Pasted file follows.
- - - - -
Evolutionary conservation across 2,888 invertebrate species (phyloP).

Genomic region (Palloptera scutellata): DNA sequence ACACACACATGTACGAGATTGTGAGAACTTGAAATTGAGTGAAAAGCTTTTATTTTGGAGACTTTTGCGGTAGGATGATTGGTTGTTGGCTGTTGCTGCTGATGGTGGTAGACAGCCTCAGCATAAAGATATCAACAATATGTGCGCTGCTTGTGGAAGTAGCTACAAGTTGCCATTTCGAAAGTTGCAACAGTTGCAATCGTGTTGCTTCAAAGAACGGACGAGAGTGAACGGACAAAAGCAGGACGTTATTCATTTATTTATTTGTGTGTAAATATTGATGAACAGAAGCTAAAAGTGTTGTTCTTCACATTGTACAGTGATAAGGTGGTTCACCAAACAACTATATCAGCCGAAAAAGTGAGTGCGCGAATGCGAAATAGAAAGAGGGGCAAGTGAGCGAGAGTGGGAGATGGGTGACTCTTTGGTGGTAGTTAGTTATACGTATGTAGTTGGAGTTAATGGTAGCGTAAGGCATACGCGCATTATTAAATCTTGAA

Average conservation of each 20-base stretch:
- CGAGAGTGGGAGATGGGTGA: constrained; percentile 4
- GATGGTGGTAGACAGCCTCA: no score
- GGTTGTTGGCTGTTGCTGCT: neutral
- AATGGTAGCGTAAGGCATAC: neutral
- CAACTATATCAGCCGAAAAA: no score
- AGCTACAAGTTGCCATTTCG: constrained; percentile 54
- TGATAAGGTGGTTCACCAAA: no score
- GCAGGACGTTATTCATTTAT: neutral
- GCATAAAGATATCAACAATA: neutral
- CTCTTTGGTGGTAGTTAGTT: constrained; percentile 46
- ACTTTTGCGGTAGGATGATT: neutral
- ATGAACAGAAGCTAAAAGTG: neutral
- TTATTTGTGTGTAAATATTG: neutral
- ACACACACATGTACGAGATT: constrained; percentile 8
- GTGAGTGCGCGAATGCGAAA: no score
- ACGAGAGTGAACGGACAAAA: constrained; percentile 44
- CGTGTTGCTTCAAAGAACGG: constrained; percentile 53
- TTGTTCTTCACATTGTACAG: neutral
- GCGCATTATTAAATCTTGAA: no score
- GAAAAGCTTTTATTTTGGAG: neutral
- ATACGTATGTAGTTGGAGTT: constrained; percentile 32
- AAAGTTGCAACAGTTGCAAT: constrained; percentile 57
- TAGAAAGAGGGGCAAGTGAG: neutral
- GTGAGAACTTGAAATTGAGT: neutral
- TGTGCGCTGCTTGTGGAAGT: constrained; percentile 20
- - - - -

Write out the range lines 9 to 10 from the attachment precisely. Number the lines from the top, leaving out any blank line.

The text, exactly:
- AGCTACAAGTTGCCATTTCG: constrained; percentile 54
- TGATAAGGTGGTTCACCAAA: no score